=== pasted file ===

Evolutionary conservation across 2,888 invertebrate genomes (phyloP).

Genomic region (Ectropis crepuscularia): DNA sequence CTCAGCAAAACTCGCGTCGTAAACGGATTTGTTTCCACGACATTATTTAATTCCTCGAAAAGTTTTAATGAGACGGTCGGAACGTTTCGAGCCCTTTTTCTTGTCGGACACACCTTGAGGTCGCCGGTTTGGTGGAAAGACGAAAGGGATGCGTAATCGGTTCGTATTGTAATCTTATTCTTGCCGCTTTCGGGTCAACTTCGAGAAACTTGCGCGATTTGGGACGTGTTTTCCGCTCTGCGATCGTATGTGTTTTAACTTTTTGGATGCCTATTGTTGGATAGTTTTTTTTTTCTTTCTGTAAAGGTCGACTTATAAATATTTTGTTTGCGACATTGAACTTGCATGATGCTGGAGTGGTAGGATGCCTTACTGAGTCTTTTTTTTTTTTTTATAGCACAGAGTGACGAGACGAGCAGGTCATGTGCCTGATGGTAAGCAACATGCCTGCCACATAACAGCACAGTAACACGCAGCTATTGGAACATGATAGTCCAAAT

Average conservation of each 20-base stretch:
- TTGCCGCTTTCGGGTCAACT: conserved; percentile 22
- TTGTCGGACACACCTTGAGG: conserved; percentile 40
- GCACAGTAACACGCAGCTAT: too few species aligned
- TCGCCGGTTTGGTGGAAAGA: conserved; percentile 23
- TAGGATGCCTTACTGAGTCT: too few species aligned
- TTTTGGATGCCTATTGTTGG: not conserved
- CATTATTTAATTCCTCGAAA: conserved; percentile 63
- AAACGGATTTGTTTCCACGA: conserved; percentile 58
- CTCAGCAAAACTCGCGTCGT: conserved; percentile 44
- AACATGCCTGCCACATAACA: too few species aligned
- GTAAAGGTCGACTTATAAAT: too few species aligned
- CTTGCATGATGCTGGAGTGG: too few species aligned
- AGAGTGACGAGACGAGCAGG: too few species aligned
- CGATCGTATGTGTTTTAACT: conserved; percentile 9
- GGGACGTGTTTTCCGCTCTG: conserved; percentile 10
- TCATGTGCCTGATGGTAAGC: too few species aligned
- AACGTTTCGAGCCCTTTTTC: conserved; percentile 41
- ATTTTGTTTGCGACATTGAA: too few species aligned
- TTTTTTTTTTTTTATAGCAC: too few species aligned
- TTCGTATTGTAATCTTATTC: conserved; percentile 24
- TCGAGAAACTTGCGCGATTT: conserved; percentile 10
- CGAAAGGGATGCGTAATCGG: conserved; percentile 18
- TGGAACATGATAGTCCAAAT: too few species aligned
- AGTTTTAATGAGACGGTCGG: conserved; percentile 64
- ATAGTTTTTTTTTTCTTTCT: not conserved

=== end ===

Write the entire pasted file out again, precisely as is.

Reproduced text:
Evolutionary conservation across 2,888 invertebrate genomes (phyloP).

Genomic region (Ectropis crepuscularia): DNA sequence CTCAGCAAAACTCGCGTCGTAAACGGATTTGTTTCCACGACATTATTTAATTCCTCGAAAAGTTTTAATGAGACGGTCGGAACGTTTCGAGCCCTTTTTCTTGTCGGACACACCTTGAGGTCGCCGGTTTGGTGGAAAGACGAAAGGGATGCGTAATCGGTTCGTATTGTAATCTTATTCTTGCCGCTTTCGGGTCAACTTCGAGAAACTTGCGCGATTTGGGACGTGTTTTCCGCTCTGCGATCGTATGTGTTTTAACTTTTTGGATGCCTATTGTTGGATAGTTTTTTTTTTCTTTCTGTAAAGGTCGACTTATAAATATTTTGTTTGCGACATTGAACTTGCATGATGCTGGAGTGGTAGGATGCCTTACTGAGTCTTTTTTTTTTTTTTATAGCACAGAGTGACGAGACGAGCAGGTCATGTGCCTGATGGTAAGCAACATGCCTGCCACATAACAGCACAGTAACACGCAGCTATTGGAACATGATAGTCCAAAT

Average conservation of each 20-base stretch:
- TTGCCGCTTTCGGGTCAACT: conserved; percentile 22
- TTGTCGGACACACCTTGAGG: conserved; percentile 40
- GCACAGTAACACGCAGCTAT: too few species aligned
- TCGCCGGTTTGGTGGAAAGA: conserved; percentile 23
- TAGGATGCCTTACTGAGTCT: too few species aligned
- TTTTGGATGCCTATTGTTGG: not conserved
- CATTATTTAATTCCTCGAAA: conserved; percentile 63
- AAACGGATTTGTTTCCACGA: conserved; percentile 58
- CTCAGCAAAACTCGCGTCGT: conserved; percentile 44
- AACATGCCTGCCACATAACA: too few species aligned
- GTAAAGGTCGACTTATAAAT: too few species aligned
- CTTGCATGATGCTGGAGTGG: too few species aligned
- AGAGTGACGAGACGAGCAGG: too few species aligned
- CGATCGTATGTGTTTTAACT: conserved; percentile 9
- GGGACGTGTTTTCCGCTCTG: conserved; percentile 10
- TCATGTGCCTGATGGTAAGC: too few species aligned
- AACGTTTCGAGCCCTTTTTC: conserved; percentile 41
- ATTTTGTTTGCGACATTGAA: too few species aligned
- TTTTTTTTTTTTTATAGCAC: too few species aligned
- TTCGTATTGTAATCTTATTC: conserved; percentile 24
- TCGAGAAACTTGCGCGATTT: conserved; percentile 10
- CGAAAGGGATGCGTAATCGG: conserved; percentile 18
- TGGAACATGATAGTCCAAAT: too few species aligned
- AGTTTTAATGAGACGGTCGG: conserved; percentile 64
- ATAGTTTTTTTTTTCTTTCT: not conserved